Multiplication Knowledge Package – 3 rd Grade

1.Conceptual Understanding: Big overarching ideas that are foundational for understanding 2.Skills: Facts or procedures that help in solving problems fluently and efficiently 3.Representations: Visual models that make concepts and relationships most clearly visible 4.Strategies: Approaches for accomplishing a task that help to make sense of the mathematics 5.Mathematical Language: Mathematics vocabulary, terminology, or phrases that are necessary for participation in discussions about the topic Knowledge Packages include Five Key Components:

Teams: Unpack knowledge needed to solve this problem Whole Group: Record team responses on Chart Paper TEAM TASK: Record “knowledge responses” on post-its Sort “Knowledge” into 5 Key Components Create “Knowledge Package” (justify and defend) Division Package of Knowledge

Liping Ma’s “knowledge packages” provide us with a useful way to clarify the ideas that students must understand in mathematics content. Mathematics standards are typically listed in linear form. They tend to reduce mathematics to disconnected lists of knowledge and skills. In contrast, knowledge packages highlight connections between and among ideas. Knowledge packages provide the context and the glue for mathematics standards, bringing ideas together into a more comprehensible whole. Knowledge packages may address a large topic, such as multiplication, or describe a task within a topic, such as comparing fractions. The specific contents of a knowledge package vary according to the grade or developmental level being addressed. Purposes of Knowledge Packages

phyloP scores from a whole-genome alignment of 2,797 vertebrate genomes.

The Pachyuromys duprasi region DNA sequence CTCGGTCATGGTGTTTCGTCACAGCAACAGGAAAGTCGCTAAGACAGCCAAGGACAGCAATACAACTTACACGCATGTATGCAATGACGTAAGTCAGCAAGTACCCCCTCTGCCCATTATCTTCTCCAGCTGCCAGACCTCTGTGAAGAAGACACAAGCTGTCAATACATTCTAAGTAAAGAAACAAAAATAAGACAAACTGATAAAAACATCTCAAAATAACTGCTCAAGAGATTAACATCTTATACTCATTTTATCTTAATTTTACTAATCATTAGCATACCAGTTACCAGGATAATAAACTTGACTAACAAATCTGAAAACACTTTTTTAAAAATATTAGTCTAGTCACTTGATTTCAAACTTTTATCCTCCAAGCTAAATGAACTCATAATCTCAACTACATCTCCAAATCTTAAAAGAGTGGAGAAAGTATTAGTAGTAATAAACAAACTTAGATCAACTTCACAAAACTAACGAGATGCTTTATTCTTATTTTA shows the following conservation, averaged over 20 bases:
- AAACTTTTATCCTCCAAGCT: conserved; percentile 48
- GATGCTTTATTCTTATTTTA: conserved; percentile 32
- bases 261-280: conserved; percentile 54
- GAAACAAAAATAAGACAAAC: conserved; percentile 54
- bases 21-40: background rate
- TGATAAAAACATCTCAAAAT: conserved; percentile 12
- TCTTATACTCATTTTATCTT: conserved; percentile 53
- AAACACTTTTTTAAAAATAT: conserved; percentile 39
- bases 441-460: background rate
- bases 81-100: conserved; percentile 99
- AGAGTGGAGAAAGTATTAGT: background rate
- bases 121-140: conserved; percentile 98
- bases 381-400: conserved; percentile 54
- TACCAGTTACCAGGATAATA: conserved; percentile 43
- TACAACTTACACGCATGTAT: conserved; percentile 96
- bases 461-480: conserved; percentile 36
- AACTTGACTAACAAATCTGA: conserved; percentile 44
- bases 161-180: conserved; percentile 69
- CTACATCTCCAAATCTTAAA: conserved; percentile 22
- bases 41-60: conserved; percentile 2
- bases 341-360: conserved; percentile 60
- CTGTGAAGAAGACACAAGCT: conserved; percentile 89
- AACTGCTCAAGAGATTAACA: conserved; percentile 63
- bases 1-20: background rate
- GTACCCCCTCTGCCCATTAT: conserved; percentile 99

Knowledge packages are not static words on a page, but instead can be the focus of discussions as teachers discuss relationships between standards, prioritize ideas, and seek out new and better ways to teach their students. Using Knowledge Packages